Art and I both wanted roosterfish, so Walton crafted a plan that reflected the latest reports of the best fishing for these beautiful battlers: this would involve a run of about an hour across open waters to the rocky shorelines of Tortuga Island. After we made our jaunt across waters that teemed with large schools of small baits, Walton slowed his vessel as we approached the rocky shores of the island. Jose took out some 10-pound spinning rods sporting long Sabiki rigs and told us to cast towards the rocks. In a very short time, the rods heeled over under the weight of double and triple-headers of small blue runners. Jose was quite pleased with the results and had us fill their huge livewell with about 50 of the baits.
When the bait gathering was over, Jose told us that the method of choice for safely and effectively pursuing roosters along the rocks was slow trolling. He then rigged up four 20-pound outfits with bridled double-hooked live baits. Two of the outfits were mounted on transom holders and two were mounted on flying bridge receptacles. Not surprisingly, each bait was fished at a different distance to achieve an enticing and effective "spread". And, so, we began our trolling along the rocks of Tortuga Island amidst seas that hissed and splattered into white foam when the waves of the Pacific struck the island's granite shore.
I am sure that Jose sensed that he was dealing with "restless trollers" when we mentioned that we were casters at heart. Wisely, he removed an ice-cold pineapple from their refrigerator and used his rapid knife-skills to serve up succulent juicy yellow snacks to soothe the nerves of these light tackle brats.
It wasn't long before one of the transom rods doubled over under the weight of an obviously big fish. I grabbed the outfit out of the holder and struck hard...one, two, three times. The line continued flying off the drag and angled downward towards the rocky bottom. Walton shouted from above, "big snapper" and headed the vessel away from the shoreline towards the open Pacific in an effort to keep the line away from the sharp undersea rocks. After about 15 seconds, my rod suddenly popped up straight, signifying a cut-off.
Since there were possibly more huge snapper around, Walton and Jose reluctantly but realistically swapped out the rods to the heavier 50-pound rigs. Within a half-hour, the beefy rod on the starboard transom "went off" as its line sizzled towards the bottom. Art struck the fish and held the rod high to keep a huge amount of pressure on the fish. Yet even the "Terminator" outfit could not stop this ATV-sized bully from finding the bottom and cutting us off.
In two more hours, the same scenario happened another frustrating six times- it was clear that any roosters in the area were either reluctant to strike and/or were being beaten to the live baits by big bad snappers. I called a huddle and we decided to work away from the island and do some running and gunning on the bait schools in the open water. We were rewarded with lots of bonito and mackerel on small trolled feathers as well as balao. The hours of our fishing passed quickly. As we headed to the marina, we made plans to "fish the shrimp boats" five miles west of Los Suenos the next day.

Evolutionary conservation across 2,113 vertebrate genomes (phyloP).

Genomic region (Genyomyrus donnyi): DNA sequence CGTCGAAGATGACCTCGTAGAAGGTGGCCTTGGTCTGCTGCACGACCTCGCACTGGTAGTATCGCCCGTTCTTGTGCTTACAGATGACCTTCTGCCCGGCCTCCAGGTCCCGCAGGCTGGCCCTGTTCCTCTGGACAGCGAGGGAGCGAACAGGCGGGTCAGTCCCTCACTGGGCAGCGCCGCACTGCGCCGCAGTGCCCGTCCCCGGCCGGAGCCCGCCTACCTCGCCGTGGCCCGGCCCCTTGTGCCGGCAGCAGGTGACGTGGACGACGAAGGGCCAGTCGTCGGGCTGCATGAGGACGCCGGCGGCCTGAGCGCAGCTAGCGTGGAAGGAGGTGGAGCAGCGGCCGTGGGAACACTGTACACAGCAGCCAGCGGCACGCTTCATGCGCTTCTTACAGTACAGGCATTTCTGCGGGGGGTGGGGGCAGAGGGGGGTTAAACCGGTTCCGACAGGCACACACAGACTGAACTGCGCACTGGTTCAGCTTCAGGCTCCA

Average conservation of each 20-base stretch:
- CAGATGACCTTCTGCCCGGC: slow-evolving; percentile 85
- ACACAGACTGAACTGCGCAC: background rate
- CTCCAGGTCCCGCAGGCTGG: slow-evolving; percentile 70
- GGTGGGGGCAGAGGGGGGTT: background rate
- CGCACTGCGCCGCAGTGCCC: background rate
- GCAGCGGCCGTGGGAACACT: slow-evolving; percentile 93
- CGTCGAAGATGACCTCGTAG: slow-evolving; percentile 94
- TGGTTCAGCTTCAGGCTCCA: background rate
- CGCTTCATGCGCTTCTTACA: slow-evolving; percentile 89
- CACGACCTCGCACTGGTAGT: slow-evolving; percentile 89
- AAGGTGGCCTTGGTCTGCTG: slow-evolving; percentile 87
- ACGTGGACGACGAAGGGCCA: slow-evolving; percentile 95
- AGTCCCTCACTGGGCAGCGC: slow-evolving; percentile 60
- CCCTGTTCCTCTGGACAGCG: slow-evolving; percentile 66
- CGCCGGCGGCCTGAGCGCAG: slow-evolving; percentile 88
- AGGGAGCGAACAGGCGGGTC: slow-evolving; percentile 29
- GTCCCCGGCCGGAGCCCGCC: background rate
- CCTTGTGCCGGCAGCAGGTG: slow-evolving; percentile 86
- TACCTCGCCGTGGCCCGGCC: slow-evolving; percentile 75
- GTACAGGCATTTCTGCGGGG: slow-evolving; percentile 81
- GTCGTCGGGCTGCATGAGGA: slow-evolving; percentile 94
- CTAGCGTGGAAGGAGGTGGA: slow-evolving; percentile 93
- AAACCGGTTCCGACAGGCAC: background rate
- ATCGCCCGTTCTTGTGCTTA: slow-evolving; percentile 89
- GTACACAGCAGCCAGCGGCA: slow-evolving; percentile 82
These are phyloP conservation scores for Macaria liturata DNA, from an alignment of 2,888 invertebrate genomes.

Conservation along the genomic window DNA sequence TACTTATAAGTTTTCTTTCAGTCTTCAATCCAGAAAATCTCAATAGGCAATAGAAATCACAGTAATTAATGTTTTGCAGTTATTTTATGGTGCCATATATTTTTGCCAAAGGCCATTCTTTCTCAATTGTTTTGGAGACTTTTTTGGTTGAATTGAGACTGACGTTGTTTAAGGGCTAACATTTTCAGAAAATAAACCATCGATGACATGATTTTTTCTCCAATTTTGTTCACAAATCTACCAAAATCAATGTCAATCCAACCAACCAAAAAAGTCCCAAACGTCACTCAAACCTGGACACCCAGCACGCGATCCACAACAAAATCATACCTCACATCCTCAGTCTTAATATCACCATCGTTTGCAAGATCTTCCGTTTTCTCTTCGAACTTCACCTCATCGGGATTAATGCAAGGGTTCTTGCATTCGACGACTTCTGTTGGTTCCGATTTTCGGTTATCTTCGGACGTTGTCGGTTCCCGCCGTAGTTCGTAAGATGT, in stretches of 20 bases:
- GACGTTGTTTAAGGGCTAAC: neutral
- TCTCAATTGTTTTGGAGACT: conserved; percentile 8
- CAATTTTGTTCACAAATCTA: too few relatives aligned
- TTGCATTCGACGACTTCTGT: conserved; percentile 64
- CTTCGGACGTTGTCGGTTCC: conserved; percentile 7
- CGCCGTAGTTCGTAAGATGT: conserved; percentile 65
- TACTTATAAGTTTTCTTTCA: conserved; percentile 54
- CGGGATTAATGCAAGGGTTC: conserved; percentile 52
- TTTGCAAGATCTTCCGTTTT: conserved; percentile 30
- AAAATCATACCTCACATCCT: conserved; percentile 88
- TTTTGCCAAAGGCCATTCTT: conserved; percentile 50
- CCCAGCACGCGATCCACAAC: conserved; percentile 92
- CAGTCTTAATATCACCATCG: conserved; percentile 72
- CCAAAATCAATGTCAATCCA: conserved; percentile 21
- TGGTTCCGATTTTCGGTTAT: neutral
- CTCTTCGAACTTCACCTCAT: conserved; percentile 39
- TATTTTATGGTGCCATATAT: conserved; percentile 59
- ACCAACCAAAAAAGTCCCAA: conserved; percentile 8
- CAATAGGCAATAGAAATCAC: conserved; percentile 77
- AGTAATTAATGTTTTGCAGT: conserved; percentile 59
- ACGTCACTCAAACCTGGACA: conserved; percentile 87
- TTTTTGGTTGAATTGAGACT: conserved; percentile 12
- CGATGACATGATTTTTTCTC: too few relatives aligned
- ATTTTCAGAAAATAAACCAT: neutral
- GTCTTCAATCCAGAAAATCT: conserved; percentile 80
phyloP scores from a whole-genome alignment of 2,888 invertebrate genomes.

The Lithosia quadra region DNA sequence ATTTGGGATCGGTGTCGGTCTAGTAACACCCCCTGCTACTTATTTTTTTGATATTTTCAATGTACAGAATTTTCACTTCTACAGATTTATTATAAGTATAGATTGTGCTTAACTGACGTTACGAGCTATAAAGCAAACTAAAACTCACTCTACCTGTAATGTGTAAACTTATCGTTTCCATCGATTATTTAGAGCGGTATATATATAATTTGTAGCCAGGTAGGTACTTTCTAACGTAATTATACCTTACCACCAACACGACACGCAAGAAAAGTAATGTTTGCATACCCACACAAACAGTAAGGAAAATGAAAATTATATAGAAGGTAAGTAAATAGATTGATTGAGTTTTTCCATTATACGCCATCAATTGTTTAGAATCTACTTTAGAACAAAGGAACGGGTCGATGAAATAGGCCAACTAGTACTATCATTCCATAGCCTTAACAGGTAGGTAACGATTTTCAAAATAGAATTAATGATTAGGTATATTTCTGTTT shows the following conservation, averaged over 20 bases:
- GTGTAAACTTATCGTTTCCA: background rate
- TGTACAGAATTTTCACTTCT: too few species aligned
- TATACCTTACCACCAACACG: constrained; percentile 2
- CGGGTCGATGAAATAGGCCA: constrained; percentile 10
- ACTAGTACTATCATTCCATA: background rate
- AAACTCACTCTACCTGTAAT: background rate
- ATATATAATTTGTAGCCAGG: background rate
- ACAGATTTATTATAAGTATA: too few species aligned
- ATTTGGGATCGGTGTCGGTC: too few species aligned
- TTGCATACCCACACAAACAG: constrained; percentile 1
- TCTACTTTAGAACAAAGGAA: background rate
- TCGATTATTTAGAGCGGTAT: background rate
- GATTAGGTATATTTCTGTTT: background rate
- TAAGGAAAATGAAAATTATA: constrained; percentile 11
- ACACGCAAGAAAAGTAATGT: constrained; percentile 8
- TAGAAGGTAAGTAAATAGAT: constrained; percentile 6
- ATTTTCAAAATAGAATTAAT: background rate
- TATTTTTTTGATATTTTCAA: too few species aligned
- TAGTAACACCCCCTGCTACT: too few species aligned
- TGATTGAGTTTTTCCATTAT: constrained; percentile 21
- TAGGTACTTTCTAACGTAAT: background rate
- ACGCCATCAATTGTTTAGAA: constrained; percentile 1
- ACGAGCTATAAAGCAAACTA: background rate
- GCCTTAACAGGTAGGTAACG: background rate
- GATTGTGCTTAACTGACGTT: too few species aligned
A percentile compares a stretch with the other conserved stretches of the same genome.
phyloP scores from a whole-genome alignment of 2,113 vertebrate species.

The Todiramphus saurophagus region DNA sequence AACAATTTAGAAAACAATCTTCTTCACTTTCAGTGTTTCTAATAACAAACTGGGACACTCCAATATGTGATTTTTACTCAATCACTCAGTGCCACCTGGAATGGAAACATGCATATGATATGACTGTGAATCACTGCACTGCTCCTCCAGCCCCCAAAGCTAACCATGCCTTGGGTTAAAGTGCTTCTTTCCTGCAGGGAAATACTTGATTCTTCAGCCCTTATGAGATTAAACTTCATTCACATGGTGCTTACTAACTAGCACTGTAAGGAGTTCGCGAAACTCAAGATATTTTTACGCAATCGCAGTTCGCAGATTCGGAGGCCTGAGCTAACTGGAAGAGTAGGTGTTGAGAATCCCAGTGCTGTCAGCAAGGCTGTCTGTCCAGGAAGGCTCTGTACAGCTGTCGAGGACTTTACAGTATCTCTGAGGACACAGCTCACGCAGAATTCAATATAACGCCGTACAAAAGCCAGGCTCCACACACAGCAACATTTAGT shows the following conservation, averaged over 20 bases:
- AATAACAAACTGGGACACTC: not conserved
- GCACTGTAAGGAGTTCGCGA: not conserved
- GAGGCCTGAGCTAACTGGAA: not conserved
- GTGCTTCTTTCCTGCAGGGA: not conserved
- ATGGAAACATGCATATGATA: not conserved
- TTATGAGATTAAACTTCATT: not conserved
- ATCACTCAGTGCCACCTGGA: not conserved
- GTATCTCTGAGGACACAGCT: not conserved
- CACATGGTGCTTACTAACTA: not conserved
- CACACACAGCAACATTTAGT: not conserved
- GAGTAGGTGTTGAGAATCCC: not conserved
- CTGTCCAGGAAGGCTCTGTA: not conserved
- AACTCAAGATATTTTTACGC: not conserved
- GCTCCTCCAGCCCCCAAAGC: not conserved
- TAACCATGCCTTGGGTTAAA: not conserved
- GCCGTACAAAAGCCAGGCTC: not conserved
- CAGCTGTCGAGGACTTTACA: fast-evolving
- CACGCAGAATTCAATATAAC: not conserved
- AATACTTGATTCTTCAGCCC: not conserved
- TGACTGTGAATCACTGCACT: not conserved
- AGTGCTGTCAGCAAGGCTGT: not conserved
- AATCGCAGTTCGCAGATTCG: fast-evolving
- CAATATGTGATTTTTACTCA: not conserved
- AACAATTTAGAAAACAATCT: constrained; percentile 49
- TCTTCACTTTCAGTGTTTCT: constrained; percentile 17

Fishing, Day Two
After we idled out of the marina, Walton ran the Sunny One roughly westward along the shoreline until we saw silhouettes of shrimp boats on the horizon. As he throttled down to trolling speed, Jose deployed two spinners with large-lipped orange-colored Rapala-style plugs and mounted them on the transom holders. He rigged another two 20-pound conventional outfits with balao and set them off of the outriggers. When all the baits were positioned in a well-orchestrated troll, Walton called down from the bridge, "When we get near the shrimp boats, get ready for action!"
As we trolled towards the vessels, their enlarging shapes and growing detail showed us that some "spread-eagled" boats were dragging for shrimp while other boats were drifting as they culled out their bycatch. The good news was that there were circling, wheeling, and diving birds everywhere.
Walton pointed the Sunny One towards a "culling boat" as he shouted down over the engines that the vessels with dropping bycatch would have the most gamefish below. As we got within 100 feet of the vessel, 3 of the 4 rods went off- Art, Jose, and I grabbed the rods and were hooked up to what would be 2 big jacks and a fat bonito. The rest of the fishing day became an orgy of abundance that would rival Adam Richman's Man versus Food. The gamesters kept coming every time we trolled near the shrimp boats- any of them! While the bulk of the catch were big jacks, bonito, and mackerel, my favorite(s) were the huge houndfish that were hitting the balao baits. Some of these javelin-shaped, needle-toothed predators were almost five feet long and fought like small sailfish.
As our day neared an end and we traveled back to Los Suenos, I called Larry Savage on my cell phone to thank him for arranging such great fishing, lodgings, and amenities. As we rounded the last set of rocks and the marina came into view, I could well appreciate that Costa Rica loosely means "rich, fine coast"- and it certainly was!
Important facts about Costa Rica
- Capital: San Jose
- Population: 4.5 million residents
- Size: 23,000 square miles or about the size of West Virginia.
- Climate: subtropical
- Electrical Voltage: 110; same as U.S.
- Monetary Unit/Values: Colon at 515 to $1; the dollar is widely accepted.
- Entry Requirements: Foreigners need a valid passport and are allowed to stay 90 days without a visa or vaccination requirement.
- Departure Tax: Approximately $26
- Language: Spanish, although English is the unofficial second language.
- Transportation: Many major American cities-such as Miami-have direct flights to San Jose.